First of all, cutting out the Achievement Awards of Lauren Bacall and Roger Corman is blasphemous to say the least. Instead of getting the proper treatment that dignifies their life’s work, we get a short montage of the evening that did pay tribute to them, which we did not get to see. Then Bacall and Corman awkwardly stand up as a standing ovation occurs which felt obligatory and forced as opposed to genuinely given. The break dancing went on for too long. While getting a chance to really listen to the scores that were nominated was fantastic, each segment lasted too long and a few of the segments were misfires. Not having any segments to go along with Best Cinematography or Best Editing was disappointing, considering they are my two favorite technical categories.

How was the hosting? Again; it was awkward. While much of it was funny, this was due to Steve Martin’s impeccable delivery skills and not necessarily the material itself. There were weird pauses between each joke and there was no flow to anything. While Alec Baldwin and Steve Martin are good together, some of the awkwardness could have been taken away with it just being Steve Martin up there. The shots of audience members also add to the awkwardness because nobody ever looks amused but looks bored and annoyed to even be there. The George Clooney incident set the vibe for the night, which many people think was fake but I am convinced it was not.

What else failed? The tribute to the Best Actor and Actress nominees is nice but again, goes on for far too long. Also the deal that the ceremony made about Kathryn Bigelow’s win was frustrating. While she deserved it, putting that much self aware attention onto the moment and its creation just shows how far we have to go. Let her just go up there as a winner like everyone else. We know it is an important moment and we do not need to be told in abundance. It does not treat her as an equal but as a child. Playing “I Am Woman”? Really? They had to do that? It is embarrassing. Just let her have her moment!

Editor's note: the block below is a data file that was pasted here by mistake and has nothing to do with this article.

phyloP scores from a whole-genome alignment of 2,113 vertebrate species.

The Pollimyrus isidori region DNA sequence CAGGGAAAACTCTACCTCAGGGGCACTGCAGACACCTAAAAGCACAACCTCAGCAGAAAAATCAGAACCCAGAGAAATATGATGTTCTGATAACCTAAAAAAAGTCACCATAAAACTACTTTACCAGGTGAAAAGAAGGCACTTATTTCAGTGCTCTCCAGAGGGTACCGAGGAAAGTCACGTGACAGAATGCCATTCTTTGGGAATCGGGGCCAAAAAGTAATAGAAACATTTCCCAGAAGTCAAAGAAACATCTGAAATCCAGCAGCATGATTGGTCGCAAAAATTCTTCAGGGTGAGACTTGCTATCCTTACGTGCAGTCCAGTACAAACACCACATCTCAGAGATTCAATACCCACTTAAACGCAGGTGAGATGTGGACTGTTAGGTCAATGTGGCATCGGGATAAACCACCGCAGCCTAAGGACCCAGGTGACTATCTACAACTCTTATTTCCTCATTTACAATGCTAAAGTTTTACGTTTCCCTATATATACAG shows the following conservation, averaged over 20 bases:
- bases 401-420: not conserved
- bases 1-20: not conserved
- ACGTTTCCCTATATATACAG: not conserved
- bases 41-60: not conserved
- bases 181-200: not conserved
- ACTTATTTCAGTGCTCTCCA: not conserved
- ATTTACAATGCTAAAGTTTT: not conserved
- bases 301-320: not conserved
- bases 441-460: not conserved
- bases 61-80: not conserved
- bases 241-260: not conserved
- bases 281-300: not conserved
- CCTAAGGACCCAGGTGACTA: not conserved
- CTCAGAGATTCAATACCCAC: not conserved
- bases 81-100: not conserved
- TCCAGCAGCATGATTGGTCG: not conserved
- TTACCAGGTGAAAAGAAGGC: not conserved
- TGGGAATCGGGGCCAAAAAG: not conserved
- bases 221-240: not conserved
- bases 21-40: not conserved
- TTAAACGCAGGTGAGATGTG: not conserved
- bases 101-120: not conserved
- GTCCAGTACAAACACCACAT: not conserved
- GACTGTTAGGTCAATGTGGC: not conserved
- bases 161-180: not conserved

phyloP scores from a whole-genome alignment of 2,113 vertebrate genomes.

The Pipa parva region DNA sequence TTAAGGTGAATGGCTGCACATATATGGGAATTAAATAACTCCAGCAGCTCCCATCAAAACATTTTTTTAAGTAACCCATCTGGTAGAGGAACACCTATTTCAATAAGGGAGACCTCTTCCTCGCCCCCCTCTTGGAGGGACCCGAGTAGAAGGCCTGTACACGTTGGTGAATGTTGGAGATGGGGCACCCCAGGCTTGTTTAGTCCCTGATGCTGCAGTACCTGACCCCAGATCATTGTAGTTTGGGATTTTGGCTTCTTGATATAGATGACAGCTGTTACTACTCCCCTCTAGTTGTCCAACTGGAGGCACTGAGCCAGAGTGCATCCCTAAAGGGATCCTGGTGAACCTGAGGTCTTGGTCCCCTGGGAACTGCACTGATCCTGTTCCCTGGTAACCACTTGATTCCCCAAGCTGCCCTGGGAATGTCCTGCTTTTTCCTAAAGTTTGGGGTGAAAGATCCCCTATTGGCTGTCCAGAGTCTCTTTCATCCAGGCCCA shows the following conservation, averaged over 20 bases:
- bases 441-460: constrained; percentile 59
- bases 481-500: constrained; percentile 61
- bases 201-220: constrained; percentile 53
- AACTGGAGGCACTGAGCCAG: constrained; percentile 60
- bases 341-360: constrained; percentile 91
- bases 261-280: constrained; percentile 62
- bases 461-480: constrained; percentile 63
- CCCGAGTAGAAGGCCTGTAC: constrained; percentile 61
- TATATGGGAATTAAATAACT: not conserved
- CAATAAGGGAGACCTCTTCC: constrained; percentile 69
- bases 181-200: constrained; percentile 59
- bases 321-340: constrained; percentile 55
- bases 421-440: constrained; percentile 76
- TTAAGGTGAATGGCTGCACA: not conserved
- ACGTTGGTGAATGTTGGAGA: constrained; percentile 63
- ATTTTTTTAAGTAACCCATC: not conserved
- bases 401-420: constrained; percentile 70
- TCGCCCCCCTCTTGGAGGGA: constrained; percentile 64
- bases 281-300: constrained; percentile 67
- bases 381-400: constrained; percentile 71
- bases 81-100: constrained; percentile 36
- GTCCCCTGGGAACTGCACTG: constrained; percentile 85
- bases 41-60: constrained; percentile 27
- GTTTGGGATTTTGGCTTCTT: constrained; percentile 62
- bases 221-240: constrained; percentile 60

Things that did work included the John Hughes tribute. People have complained it was too long. Really people? While his films were not necessarily masterpieces and some of his stuff was quite mediocre, he did something that very very few filmmakers can claim to have done. His films managed to literally represent an entire generation. They now serve as time capsules and are more meaningful now than they were when they first came out. Personally I can say that Ferris Bueller’s Day Off remains one of my all time favorite films. I truly believe it is perfection in entertainment filmmaking and it means quite a lot to me considering that Cameron Frye could be my favorite film character of all time. It sounds stupid and I’ve seen plenty of other films from other time periods and other countries and Cameron Frye remains for me a true gem.
I also liked the Ben Stiller segment. While many of the things he was given to say were corny, his delivery was spot on and his presence made the entire segment funny even if it went on for far too long. Tina Fey and Robert Downey Jr. should star on a film together because their segment was probably the only fully successful presentation moment of the night. Tim Robbins’ tribute to Morgan Freeman, Colin Farrell’s tribute to Jeremy Renner and Stanley Tucci’s tribute to Meryl Streep stuck out last night. Basically, Stanley Tucci and Meryl Streep should be together in real life; no offense to their spouses.

The night shows few upsets. Best Adapted Screenplay took away Up in the Air’s chance of having anything which was a shocker. That might be about it? Avatar’s win for Best Cinematography was disappointing to say the least. The White Ribbon fully deserved it. However, Avatar’s two other wins of the night, Best Art Direction and Best Visual Effects were fully deserved.

Needless to say, The White Ribbon should have won Best Foreign Film no matter how good El Secreto de Sus Ojos is. I do want to watch it soon. Sandra Bullock’s win was a joke; however, she gave the best speech of the night, almost making me forget her win was undeserved. Michael Giacchino’s win for Best Score for Up was particularly special. Listening to over a hundred hours of composition of his from scoring “Lost” and knowing how beautiful his score for Up was made his win particularly special for me. His speech was also the other best of the night.

Finally The Hurt Locker taking Best Picture was a lovely way to top off the night. Out of the major contenders (excluding Up and A Serious Man) it was deserving of the award, certainly over Avatar and to see it beat out the highest grossing film of all time was rewarding to say the least. Overall my predictions were not all that great scoring at 16/24. Best Dressed of the night was Gabourey Sidibe who looked beautiful and worst dressed going to the otherwise awesome Vera Farmiga. Overall the ceremony gets a B-.